The Day After
I think that the most distinctive ad unique feature of the movie “The Day After” (1983) is the message it conveys to the public. The film was aimed at raising viewers’ consciousness about the danger of nuclear war. Such goal is achieved by demonstrating the possible consequences of the nuclear war and the impact of such event on the life of people. The movie reflects the scope of possible catastrophe by demonstrating that lives of every hero the viewer meets in the movie are severely damaged after the war. Such depiction makes the main message clear. In such way, the creators of the film demonstrate the severity of damage that can be caused by nuclear war and persuade the viewers to take all possible actions to prevent such devastating scenario.
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I feel that the talented performance of the cast can be considered another contributor to making “The Day After” movie stand out from the rest of the movies. The actors participating in the movie did a great job in creating the characters and revealing the tragic nature of events depicted in it. The actors masterly reproduced the people’s thoughtless attitude to nuclear war and physical and moral suffering of those who survive the war.
I think that the creators of the film masterly used different cinematographic techniques to illustrate events in the movie. While the beginning of the movie if full of bright colors reflecting the happy life of Americans, grayish and dull colors dominating in the post-war part create the distinctive contrast. The music is also appropriately used to illustrate the careless life of the heroes prior to the war and emphasize the tragic nature of the subsequent events. I feel that the appropriate choice of colors and music used in the movie helps to reveal the urgency and seriousness of the message it conveys.
You Can’t Be a Sweet Cucumber in a Vinegar Barrel
Zimbardo presents a large piece of information about the situations and factors causing people behave violently and the relation between the knowledge of such factors and the ability to judge the Abu Ghraib scandal adequately (par. 1). The author tries to investigate the causes of evil behavior of some people and attempts to determine whether the initial characteristics of the person make his/her behave in an unacceptable way, or certain conditions, including abuse and evil actions directed to the person, cause him/her become aggressive and do evil deeds. The professor states that it is rather “bad barrels” that make the “apples” behave violently (Zimbardo par. 3).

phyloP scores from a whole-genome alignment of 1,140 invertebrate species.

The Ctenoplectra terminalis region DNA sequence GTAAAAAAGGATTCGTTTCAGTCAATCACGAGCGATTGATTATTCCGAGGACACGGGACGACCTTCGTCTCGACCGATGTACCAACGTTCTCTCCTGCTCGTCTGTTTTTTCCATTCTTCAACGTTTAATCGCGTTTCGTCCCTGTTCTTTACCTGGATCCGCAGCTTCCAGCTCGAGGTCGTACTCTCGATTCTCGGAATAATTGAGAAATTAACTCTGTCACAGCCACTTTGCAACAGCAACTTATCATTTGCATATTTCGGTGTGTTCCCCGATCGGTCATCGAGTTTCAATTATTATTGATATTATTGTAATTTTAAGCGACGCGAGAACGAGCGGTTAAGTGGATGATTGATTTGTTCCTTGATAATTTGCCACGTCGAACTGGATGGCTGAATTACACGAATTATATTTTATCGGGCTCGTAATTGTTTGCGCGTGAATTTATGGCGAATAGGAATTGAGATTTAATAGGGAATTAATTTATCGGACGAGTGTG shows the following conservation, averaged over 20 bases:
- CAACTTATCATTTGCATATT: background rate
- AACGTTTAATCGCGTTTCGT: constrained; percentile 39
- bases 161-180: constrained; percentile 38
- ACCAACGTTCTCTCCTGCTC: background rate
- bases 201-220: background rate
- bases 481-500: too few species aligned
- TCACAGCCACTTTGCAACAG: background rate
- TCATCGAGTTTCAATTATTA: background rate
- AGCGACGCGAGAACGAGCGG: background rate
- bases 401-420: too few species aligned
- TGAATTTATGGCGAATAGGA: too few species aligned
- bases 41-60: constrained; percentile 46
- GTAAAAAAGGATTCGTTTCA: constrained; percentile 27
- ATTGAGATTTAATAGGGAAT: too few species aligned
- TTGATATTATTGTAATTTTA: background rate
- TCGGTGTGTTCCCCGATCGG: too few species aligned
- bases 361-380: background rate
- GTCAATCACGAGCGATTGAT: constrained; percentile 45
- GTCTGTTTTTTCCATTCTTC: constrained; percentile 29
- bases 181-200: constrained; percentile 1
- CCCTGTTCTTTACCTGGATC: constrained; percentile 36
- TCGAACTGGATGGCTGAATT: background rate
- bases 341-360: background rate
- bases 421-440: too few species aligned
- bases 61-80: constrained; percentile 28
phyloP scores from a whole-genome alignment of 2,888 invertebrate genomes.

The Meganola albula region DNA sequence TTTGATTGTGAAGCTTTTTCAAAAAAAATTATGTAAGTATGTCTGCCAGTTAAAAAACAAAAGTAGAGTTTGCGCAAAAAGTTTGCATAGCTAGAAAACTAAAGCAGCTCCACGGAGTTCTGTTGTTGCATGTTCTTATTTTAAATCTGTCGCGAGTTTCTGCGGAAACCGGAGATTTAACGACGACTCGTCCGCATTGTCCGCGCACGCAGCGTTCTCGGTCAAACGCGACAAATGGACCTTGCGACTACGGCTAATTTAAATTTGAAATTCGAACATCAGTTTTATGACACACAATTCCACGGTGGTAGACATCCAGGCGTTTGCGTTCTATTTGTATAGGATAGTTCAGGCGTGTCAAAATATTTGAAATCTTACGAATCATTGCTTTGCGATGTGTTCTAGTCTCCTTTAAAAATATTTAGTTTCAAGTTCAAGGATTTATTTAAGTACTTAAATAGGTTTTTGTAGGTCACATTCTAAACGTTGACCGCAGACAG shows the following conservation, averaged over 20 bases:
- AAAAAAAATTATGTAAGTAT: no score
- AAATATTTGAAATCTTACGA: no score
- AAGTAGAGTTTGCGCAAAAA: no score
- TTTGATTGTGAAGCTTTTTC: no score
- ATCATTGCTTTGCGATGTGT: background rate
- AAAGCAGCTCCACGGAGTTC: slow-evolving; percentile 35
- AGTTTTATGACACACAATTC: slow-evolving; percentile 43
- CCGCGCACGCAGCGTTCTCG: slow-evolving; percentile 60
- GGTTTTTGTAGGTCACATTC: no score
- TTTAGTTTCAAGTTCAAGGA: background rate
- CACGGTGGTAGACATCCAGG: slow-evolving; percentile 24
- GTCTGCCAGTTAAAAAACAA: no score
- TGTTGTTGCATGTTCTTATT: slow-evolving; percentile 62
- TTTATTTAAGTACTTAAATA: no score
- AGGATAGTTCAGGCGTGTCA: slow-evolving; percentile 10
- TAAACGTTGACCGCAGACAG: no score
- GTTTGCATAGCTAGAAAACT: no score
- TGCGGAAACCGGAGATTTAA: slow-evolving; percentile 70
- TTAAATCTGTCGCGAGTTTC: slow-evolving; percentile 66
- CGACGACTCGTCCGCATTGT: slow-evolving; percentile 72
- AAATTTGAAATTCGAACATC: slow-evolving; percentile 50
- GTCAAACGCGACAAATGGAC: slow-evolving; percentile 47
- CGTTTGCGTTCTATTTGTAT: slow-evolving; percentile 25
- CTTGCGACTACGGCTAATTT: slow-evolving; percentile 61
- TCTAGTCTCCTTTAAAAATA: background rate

Therefore, the psychologist emphasizes that certain conditions can corrupt any person and provoke cruelty. To prove the rightness of his opinion, the professor gives several examples of the experiments that revealed the true nature of the violent behavior. He tells the readers about the experiment in Stanford prison, in which perfectly adequate good students participated. After they had been put under the conditions of constant psychological abuse, the students started demonstrating all signs of violent behavior very soon. Most of them could not resist the stress and had to be released. Another experiment mentioned by Zimbardo was held in New York.
The researchers took female students and placed them in a dark setting previously dressing them in black clothes and making all participants anonymous. In a short period, the young ladies were ready to deliver painful electric shocks to other participants. These experiments, together with the mentioning of Milgram’s experiment, and “The Lord of the Flies”, help the reader to understand that any ordinary good person will become cruel and savage if put under certain conditions. Therefore, the situation in Abu Ghraib prison should be treated as the one that should awaken the consciousness of American citizens and make them understand the importance of ensuring adequate behavior of those who are superior to the prisoners.
Zimbardo, Philip. You Can’t Be a Sweet Cucumber in a Vinegar Barrel. 2005. Web.